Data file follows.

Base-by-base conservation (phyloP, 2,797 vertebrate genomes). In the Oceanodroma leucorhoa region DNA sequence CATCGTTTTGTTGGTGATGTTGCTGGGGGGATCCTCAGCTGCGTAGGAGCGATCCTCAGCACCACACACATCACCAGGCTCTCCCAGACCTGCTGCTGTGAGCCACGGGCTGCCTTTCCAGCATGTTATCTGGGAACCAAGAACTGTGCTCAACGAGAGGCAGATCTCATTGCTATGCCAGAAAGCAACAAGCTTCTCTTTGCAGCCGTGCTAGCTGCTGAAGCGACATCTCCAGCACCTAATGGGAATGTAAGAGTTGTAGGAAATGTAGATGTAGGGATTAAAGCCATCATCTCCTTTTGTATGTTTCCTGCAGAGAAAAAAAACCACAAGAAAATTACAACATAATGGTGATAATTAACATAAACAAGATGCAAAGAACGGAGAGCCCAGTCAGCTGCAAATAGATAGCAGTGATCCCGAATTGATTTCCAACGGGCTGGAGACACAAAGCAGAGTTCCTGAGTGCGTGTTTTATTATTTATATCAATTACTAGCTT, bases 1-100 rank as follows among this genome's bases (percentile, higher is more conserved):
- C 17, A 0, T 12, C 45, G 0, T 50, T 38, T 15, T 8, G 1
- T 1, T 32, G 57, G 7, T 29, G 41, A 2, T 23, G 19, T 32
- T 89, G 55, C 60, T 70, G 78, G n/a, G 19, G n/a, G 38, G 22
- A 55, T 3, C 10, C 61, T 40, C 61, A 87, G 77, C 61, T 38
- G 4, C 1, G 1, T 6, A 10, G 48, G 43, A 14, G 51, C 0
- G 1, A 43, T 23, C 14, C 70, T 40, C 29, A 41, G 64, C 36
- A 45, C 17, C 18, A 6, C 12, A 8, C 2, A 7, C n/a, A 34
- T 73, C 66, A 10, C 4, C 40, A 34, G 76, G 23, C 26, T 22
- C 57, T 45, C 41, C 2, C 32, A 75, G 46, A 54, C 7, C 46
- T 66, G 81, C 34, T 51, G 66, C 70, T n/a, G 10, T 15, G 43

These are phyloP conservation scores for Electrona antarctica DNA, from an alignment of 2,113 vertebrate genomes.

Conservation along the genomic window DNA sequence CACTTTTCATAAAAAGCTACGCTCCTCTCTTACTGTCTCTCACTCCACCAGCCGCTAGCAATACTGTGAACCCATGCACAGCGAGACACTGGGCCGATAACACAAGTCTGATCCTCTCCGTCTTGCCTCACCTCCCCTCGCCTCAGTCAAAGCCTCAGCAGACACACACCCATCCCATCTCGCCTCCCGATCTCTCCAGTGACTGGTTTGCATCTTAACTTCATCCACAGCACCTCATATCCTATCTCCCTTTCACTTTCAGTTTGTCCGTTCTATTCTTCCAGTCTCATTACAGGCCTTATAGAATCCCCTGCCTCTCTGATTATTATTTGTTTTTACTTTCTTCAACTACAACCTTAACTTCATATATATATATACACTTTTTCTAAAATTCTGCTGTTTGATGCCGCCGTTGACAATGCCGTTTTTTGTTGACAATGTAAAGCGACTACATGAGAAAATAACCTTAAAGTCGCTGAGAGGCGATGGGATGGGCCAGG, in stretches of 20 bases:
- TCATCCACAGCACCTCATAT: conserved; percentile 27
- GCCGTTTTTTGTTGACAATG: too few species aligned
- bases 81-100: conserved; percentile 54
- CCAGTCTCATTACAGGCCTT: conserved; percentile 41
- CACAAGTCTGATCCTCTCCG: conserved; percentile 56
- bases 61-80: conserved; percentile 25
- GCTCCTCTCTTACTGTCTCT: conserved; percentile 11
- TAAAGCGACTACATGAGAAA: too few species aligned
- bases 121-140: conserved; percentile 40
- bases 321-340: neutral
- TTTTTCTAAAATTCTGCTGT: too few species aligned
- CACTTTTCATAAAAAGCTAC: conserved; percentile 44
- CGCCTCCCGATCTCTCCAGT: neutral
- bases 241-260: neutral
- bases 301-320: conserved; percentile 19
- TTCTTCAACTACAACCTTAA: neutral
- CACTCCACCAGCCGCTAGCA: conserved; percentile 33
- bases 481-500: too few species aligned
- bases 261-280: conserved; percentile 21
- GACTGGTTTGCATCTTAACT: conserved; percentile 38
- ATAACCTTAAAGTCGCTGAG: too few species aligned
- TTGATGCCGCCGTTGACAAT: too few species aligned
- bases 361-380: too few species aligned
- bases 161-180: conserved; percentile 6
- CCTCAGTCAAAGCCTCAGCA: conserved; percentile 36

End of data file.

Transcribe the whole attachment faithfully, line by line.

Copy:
Base-by-base conservation (phyloP, 2,797 vertebrate genomes). In the Oceanodroma leucorhoa region DNA sequence CATCGTTTTGTTGGTGATGTTGCTGGGGGGATCCTCAGCTGCGTAGGAGCGATCCTCAGCACCACACACATCACCAGGCTCTCCCAGACCTGCTGCTGTGAGCCACGGGCTGCCTTTCCAGCATGTTATCTGGGAACCAAGAACTGTGCTCAACGAGAGGCAGATCTCATTGCTATGCCAGAAAGCAACAAGCTTCTCTTTGCAGCCGTGCTAGCTGCTGAAGCGACATCTCCAGCACCTAATGGGAATGTAAGAGTTGTAGGAAATGTAGATGTAGGGATTAAAGCCATCATCTCCTTTTGTATGTTTCCTGCAGAGAAAAAAAACCACAAGAAAATTACAACATAATGGTGATAATTAACATAAACAAGATGCAAAGAACGGAGAGCCCAGTCAGCTGCAAATAGATAGCAGTGATCCCGAATTGATTTCCAACGGGCTGGAGACACAAAGCAGAGTTCCTGAGTGCGTGTTTTATTATTTATATCAATTACTAGCTT, bases 1-100 rank as follows among this genome's bases (percentile, higher is more conserved):
- C 17, A 0, T 12, C 45, G 0, T 50, T 38, T 15, T 8, G 1
- T 1, T 32, G 57, G 7, T 29, G 41, A 2, T 23, G 19, T 32
- T 89, G 55, C 60, T 70, G 78, G n/a, G 19, G n/a, G 38, G 22
- A 55, T 3, C 10, C 61, T 40, C 61, A 87, G 77, C 61, T 38
- G 4, C 1, G 1, T 6, A 10, G 48, G 43, A 14, G 51, C 0
- G 1, A 43, T 23, C 14, C 70, T 40, C 29, A 41, G 64, C 36
- A 45, C 17, C 18, A 6, C 12, A 8, C 2, A 7, C n/a, A 34
- T 73, C 66, A 10, C 4, C 40, A 34, G 76, G 23, C 26, T 22
- C 57, T 45, C 41, C 2, C 32, A 75, G 46, A 54, C 7, C 46
- T 66, G 81, C 34, T 51, G 66, C 70, T n/a, G 10, T 15, G 43

These are phyloP conservation scores for Electrona antarctica DNA, from an alignment of 2,113 vertebrate genomes.

Conservation along the genomic window DNA sequence CACTTTTCATAAAAAGCTACGCTCCTCTCTTACTGTCTCTCACTCCACCAGCCGCTAGCAATACTGTGAACCCATGCACAGCGAGACACTGGGCCGATAACACAAGTCTGATCCTCTCCGTCTTGCCTCACCTCCCCTCGCCTCAGTCAAAGCCTCAGCAGACACACACCCATCCCATCTCGCCTCCCGATCTCTCCAGTGACTGGTTTGCATCTTAACTTCATCCACAGCACCTCATATCCTATCTCCCTTTCACTTTCAGTTTGTCCGTTCTATTCTTCCAGTCTCATTACAGGCCTTATAGAATCCCCTGCCTCTCTGATTATTATTTGTTTTTACTTTCTTCAACTACAACCTTAACTTCATATATATATATACACTTTTTCTAAAATTCTGCTGTTTGATGCCGCCGTTGACAATGCCGTTTTTTGTTGACAATGTAAAGCGACTACATGAGAAAATAACCTTAAAGTCGCTGAGAGGCGATGGGATGGGCCAGG, in stretches of 20 bases:
- TCATCCACAGCACCTCATAT: conserved; percentile 27
- GCCGTTTTTTGTTGACAATG: too few species aligned
- bases 81-100: conserved; percentile 54
- CCAGTCTCATTACAGGCCTT: conserved; percentile 41
- CACAAGTCTGATCCTCTCCG: conserved; percentile 56
- bases 61-80: conserved; percentile 25
- GCTCCTCTCTTACTGTCTCT: conserved; percentile 11
- TAAAGCGACTACATGAGAAA: too few species aligned
- bases 121-140: conserved; percentile 40
- bases 321-340: neutral
- TTTTTCTAAAATTCTGCTGT: too few species aligned
- CACTTTTCATAAAAAGCTAC: conserved; percentile 44
- CGCCTCCCGATCTCTCCAGT: neutral
- bases 241-260: neutral
- bases 301-320: conserved; percentile 19
- TTCTTCAACTACAACCTTAA: neutral
- CACTCCACCAGCCGCTAGCA: conserved; percentile 33
- bases 481-500: too few species aligned
- bases 261-280: conserved; percentile 21
- GACTGGTTTGCATCTTAACT: conserved; percentile 38
- ATAACCTTAAAGTCGCTGAG: too few species aligned
- TTGATGCCGCCGTTGACAAT: too few species aligned
- bases 361-380: too few species aligned
- bases 161-180: conserved; percentile 6
- CCTCAGTCAAAGCCTCAGCA: conserved; percentile 36